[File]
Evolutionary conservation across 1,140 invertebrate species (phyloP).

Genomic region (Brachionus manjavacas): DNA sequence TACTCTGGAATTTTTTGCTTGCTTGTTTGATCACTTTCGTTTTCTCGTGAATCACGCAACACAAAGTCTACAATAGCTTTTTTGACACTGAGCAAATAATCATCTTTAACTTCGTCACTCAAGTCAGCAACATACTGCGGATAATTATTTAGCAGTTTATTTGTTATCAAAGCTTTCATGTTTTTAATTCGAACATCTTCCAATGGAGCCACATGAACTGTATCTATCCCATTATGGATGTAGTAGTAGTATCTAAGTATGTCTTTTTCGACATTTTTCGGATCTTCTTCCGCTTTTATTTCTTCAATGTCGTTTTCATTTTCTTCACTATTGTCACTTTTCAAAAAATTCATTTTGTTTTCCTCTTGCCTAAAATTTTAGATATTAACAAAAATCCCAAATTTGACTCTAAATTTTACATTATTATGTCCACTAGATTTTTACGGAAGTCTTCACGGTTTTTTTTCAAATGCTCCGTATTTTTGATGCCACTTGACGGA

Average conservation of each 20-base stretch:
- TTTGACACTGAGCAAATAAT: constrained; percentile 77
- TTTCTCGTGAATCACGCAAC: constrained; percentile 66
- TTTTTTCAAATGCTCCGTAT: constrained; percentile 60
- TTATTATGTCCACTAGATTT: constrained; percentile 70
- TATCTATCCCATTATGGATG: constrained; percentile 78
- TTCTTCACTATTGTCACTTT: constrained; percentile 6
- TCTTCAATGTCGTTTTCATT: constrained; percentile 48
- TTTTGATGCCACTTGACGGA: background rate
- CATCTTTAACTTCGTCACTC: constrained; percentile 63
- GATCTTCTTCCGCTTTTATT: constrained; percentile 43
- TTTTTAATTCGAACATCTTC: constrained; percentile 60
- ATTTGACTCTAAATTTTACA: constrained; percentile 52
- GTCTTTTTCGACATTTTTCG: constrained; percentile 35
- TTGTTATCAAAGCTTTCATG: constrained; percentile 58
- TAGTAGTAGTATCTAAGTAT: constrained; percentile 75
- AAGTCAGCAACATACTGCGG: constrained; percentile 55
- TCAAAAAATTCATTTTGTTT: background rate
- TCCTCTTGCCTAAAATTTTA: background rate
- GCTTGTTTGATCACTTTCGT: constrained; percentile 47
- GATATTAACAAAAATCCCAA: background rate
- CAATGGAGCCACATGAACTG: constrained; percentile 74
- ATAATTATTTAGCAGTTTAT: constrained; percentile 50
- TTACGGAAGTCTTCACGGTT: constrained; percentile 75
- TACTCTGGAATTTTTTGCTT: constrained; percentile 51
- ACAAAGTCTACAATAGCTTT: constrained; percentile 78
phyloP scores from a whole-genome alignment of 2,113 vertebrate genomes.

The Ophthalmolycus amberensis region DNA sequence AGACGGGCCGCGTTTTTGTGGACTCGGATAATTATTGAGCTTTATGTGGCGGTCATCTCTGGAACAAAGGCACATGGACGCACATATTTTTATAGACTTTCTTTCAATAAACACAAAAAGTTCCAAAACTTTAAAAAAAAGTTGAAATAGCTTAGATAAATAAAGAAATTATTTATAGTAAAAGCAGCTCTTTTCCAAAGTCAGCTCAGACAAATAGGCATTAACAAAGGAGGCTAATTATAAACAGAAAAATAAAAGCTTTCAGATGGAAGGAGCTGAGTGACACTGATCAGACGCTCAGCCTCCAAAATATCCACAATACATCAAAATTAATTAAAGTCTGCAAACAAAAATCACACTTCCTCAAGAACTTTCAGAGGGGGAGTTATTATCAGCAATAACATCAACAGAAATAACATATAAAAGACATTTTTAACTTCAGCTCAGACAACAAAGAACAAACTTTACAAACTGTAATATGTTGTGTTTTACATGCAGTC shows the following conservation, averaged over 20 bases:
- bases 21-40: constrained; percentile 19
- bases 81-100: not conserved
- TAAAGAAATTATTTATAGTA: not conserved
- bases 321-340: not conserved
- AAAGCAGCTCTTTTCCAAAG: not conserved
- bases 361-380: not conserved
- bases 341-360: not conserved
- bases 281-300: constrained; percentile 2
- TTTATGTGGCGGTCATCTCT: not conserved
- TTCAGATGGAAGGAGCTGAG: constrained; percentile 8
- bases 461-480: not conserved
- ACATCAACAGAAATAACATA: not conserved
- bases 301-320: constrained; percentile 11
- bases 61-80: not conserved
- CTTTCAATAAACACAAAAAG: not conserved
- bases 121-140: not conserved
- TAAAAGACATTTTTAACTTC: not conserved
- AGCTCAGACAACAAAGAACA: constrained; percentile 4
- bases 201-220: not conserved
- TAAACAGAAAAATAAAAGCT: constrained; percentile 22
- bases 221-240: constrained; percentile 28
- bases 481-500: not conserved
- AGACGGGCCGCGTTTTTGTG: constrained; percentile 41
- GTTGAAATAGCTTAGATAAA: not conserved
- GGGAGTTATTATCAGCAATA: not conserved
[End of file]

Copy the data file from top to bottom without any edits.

Evolutionary conservation across 1,140 invertebrate species (phyloP).

Genomic region (Brachionus manjavacas): DNA sequence TACTCTGGAATTTTTTGCTTGCTTGTTTGATCACTTTCGTTTTCTCGTGAATCACGCAACACAAAGTCTACAATAGCTTTTTTGACACTGAGCAAATAATCATCTTTAACTTCGTCACTCAAGTCAGCAACATACTGCGGATAATTATTTAGCAGTTTATTTGTTATCAAAGCTTTCATGTTTTTAATTCGAACATCTTCCAATGGAGCCACATGAACTGTATCTATCCCATTATGGATGTAGTAGTAGTATCTAAGTATGTCTTTTTCGACATTTTTCGGATCTTCTTCCGCTTTTATTTCTTCAATGTCGTTTTCATTTTCTTCACTATTGTCACTTTTCAAAAAATTCATTTTGTTTTCCTCTTGCCTAAAATTTTAGATATTAACAAAAATCCCAAATTTGACTCTAAATTTTACATTATTATGTCCACTAGATTTTTACGGAAGTCTTCACGGTTTTTTTTCAAATGCTCCGTATTTTTGATGCCACTTGACGGA

Average conservation of each 20-base stretch:
- TTTGACACTGAGCAAATAAT: constrained; percentile 77
- TTTCTCGTGAATCACGCAAC: constrained; percentile 66
- TTTTTTCAAATGCTCCGTAT: constrained; percentile 60
- TTATTATGTCCACTAGATTT: constrained; percentile 70
- TATCTATCCCATTATGGATG: constrained; percentile 78
- TTCTTCACTATTGTCACTTT: constrained; percentile 6
- TCTTCAATGTCGTTTTCATT: constrained; percentile 48
- TTTTGATGCCACTTGACGGA: background rate
- CATCTTTAACTTCGTCACTC: constrained; percentile 63
- GATCTTCTTCCGCTTTTATT: constrained; percentile 43
- TTTTTAATTCGAACATCTTC: constrained; percentile 60
- ATTTGACTCTAAATTTTACA: constrained; percentile 52
- GTCTTTTTCGACATTTTTCG: constrained; percentile 35
- TTGTTATCAAAGCTTTCATG: constrained; percentile 58
- TAGTAGTAGTATCTAAGTAT: constrained; percentile 75
- AAGTCAGCAACATACTGCGG: constrained; percentile 55
- TCAAAAAATTCATTTTGTTT: background rate
- TCCTCTTGCCTAAAATTTTA: background rate
- GCTTGTTTGATCACTTTCGT: constrained; percentile 47
- GATATTAACAAAAATCCCAA: background rate
- CAATGGAGCCACATGAACTG: constrained; percentile 74
- ATAATTATTTAGCAGTTTAT: constrained; percentile 50
- TTACGGAAGTCTTCACGGTT: constrained; percentile 75
- TACTCTGGAATTTTTTGCTT: constrained; percentile 51
- ACAAAGTCTACAATAGCTTT: constrained; percentile 78
phyloP scores from a whole-genome alignment of 2,113 vertebrate genomes.

The Ophthalmolycus amberensis region DNA sequence AGACGGGCCGCGTTTTTGTGGACTCGGATAATTATTGAGCTTTATGTGGCGGTCATCTCTGGAACAAAGGCACATGGACGCACATATTTTTATAGACTTTCTTTCAATAAACACAAAAAGTTCCAAAACTTTAAAAAAAAGTTGAAATAGCTTAGATAAATAAAGAAATTATTTATAGTAAAAGCAGCTCTTTTCCAAAGTCAGCTCAGACAAATAGGCATTAACAAAGGAGGCTAATTATAAACAGAAAAATAAAAGCTTTCAGATGGAAGGAGCTGAGTGACACTGATCAGACGCTCAGCCTCCAAAATATCCACAATACATCAAAATTAATTAAAGTCTGCAAACAAAAATCACACTTCCTCAAGAACTTTCAGAGGGGGAGTTATTATCAGCAATAACATCAACAGAAATAACATATAAAAGACATTTTTAACTTCAGCTCAGACAACAAAGAACAAACTTTACAAACTGTAATATGTTGTGTTTTACATGCAGTC shows the following conservation, averaged over 20 bases:
- bases 21-40: constrained; percentile 19
- bases 81-100: not conserved
- TAAAGAAATTATTTATAGTA: not conserved
- bases 321-340: not conserved
- AAAGCAGCTCTTTTCCAAAG: not conserved
- bases 361-380: not conserved
- bases 341-360: not conserved
- bases 281-300: constrained; percentile 2
- TTTATGTGGCGGTCATCTCT: not conserved
- TTCAGATGGAAGGAGCTGAG: constrained; percentile 8
- bases 461-480: not conserved
- ACATCAACAGAAATAACATA: not conserved
- bases 301-320: constrained; percentile 11
- bases 61-80: not conserved
- CTTTCAATAAACACAAAAAG: not conserved
- bases 121-140: not conserved
- TAAAAGACATTTTTAACTTC: not conserved
- AGCTCAGACAACAAAGAACA: constrained; percentile 4
- bases 201-220: not conserved
- TAAACAGAAAAATAAAAGCT: constrained; percentile 22
- bases 221-240: constrained; percentile 28
- bases 481-500: not conserved
- AGACGGGCCGCGTTTTTGTG: constrained; percentile 41
- GTTGAAATAGCTTAGATAAA: not conserved
- GGGAGTTATTATCAGCAATA: not conserved